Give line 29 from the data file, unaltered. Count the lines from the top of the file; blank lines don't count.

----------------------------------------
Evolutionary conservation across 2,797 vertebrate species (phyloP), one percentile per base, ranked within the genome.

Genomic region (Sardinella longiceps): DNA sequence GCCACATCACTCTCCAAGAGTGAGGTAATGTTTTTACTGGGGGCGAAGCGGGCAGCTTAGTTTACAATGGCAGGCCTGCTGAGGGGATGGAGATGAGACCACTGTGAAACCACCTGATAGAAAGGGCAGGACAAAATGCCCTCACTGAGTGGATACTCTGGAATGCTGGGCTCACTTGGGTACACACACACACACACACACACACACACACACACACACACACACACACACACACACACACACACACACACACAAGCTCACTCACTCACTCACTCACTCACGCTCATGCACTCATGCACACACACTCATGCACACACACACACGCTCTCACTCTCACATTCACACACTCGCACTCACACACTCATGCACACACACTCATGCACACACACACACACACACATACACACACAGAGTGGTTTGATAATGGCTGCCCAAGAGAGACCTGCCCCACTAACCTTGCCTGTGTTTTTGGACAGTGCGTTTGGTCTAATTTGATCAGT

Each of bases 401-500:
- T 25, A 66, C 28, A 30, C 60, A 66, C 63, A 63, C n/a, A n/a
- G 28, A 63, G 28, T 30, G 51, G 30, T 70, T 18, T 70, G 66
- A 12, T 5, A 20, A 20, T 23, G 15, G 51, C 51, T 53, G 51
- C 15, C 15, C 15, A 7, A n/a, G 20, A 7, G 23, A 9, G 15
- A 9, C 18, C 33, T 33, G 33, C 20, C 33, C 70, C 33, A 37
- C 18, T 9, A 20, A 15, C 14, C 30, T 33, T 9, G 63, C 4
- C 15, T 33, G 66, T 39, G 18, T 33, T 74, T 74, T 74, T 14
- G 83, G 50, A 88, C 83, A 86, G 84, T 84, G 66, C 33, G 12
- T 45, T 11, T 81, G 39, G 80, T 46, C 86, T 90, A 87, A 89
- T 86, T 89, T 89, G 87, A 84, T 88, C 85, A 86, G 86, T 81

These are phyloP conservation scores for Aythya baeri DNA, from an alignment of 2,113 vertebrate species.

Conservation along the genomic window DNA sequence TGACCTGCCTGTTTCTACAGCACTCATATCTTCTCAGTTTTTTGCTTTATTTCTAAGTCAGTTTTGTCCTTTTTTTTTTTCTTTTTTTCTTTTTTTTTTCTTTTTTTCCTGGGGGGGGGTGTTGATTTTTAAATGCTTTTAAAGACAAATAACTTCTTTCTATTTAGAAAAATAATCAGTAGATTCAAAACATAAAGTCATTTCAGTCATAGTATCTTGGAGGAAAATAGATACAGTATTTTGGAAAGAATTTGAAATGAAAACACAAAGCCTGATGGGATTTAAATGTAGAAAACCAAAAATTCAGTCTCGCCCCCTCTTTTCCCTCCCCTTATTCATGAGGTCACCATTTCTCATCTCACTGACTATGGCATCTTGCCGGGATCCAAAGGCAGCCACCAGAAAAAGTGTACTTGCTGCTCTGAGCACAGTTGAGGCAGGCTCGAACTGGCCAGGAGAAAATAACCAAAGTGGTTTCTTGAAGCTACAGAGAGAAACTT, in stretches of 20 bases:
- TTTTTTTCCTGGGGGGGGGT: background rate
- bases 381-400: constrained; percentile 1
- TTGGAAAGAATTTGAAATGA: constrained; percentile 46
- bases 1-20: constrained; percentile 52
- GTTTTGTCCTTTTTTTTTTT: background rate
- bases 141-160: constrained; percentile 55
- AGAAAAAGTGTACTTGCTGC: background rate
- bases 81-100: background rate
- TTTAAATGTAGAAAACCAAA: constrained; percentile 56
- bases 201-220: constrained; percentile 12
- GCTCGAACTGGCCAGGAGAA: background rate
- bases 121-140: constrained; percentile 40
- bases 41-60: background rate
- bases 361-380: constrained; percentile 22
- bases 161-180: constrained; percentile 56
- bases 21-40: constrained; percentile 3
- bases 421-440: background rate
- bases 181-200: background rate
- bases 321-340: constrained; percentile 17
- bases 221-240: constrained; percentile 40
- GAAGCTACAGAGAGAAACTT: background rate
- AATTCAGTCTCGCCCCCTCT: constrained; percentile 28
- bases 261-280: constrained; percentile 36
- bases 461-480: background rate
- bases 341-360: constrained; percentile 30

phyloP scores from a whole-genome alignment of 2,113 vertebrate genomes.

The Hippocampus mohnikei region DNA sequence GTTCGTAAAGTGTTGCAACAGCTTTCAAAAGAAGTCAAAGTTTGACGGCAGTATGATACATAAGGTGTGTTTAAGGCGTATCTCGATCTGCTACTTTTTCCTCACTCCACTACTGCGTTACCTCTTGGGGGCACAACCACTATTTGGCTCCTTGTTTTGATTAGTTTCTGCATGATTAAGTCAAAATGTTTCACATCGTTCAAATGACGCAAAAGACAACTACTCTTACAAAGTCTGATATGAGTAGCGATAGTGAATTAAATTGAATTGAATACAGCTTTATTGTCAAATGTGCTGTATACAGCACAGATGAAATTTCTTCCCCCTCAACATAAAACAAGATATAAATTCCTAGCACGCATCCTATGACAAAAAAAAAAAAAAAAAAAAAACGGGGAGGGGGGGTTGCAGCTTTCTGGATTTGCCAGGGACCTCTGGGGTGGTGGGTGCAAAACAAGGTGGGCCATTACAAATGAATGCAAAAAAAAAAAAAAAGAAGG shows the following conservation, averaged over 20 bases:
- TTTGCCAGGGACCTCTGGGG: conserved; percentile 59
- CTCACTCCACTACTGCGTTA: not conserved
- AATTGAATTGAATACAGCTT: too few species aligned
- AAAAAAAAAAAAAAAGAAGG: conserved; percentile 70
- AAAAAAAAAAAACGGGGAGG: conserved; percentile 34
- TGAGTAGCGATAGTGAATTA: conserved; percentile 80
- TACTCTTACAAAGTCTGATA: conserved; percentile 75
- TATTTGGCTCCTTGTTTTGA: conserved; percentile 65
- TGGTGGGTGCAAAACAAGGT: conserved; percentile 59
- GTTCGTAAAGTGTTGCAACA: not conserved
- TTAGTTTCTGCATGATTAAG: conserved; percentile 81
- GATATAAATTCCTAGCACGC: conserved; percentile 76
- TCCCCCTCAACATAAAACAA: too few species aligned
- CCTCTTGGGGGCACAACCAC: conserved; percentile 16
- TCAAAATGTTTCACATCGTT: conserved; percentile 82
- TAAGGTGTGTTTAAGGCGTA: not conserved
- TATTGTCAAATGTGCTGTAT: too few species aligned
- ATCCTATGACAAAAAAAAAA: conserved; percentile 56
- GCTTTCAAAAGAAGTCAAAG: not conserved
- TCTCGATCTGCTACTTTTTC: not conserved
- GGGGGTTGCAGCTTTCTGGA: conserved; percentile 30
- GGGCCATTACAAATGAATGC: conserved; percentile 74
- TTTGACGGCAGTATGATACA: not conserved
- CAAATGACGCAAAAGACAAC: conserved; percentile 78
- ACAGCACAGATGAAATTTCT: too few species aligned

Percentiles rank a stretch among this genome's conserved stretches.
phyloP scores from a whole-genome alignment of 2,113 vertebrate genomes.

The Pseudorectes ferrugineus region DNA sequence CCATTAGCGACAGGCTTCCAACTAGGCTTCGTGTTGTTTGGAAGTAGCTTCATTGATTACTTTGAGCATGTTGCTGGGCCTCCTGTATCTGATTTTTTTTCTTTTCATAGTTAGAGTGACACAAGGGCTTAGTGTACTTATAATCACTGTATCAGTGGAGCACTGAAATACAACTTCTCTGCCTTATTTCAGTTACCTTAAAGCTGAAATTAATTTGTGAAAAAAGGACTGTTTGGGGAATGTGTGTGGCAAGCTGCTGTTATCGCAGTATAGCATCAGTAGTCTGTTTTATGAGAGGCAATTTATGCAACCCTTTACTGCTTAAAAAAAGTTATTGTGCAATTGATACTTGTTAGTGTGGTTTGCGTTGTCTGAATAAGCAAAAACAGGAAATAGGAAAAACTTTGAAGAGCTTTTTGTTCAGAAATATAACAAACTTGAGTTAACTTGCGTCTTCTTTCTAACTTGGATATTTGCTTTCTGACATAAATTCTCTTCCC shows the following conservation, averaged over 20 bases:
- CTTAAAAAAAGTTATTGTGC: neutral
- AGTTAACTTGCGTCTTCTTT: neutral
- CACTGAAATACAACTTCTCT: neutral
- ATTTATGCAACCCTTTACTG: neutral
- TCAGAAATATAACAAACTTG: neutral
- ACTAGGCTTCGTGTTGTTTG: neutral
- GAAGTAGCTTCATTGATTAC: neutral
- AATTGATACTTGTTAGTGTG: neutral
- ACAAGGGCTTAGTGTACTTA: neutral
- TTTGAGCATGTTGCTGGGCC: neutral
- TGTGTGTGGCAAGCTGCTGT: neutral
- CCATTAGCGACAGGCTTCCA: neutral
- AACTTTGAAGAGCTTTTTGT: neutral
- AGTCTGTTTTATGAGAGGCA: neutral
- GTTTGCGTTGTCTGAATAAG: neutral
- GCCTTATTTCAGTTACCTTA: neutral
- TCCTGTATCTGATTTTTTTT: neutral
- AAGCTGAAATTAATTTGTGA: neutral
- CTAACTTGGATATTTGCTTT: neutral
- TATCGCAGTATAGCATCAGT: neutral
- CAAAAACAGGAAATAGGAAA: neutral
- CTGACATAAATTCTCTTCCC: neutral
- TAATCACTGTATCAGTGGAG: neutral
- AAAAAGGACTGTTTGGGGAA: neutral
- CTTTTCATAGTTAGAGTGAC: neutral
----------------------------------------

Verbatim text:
- bases 361-380: constrained; percentile 22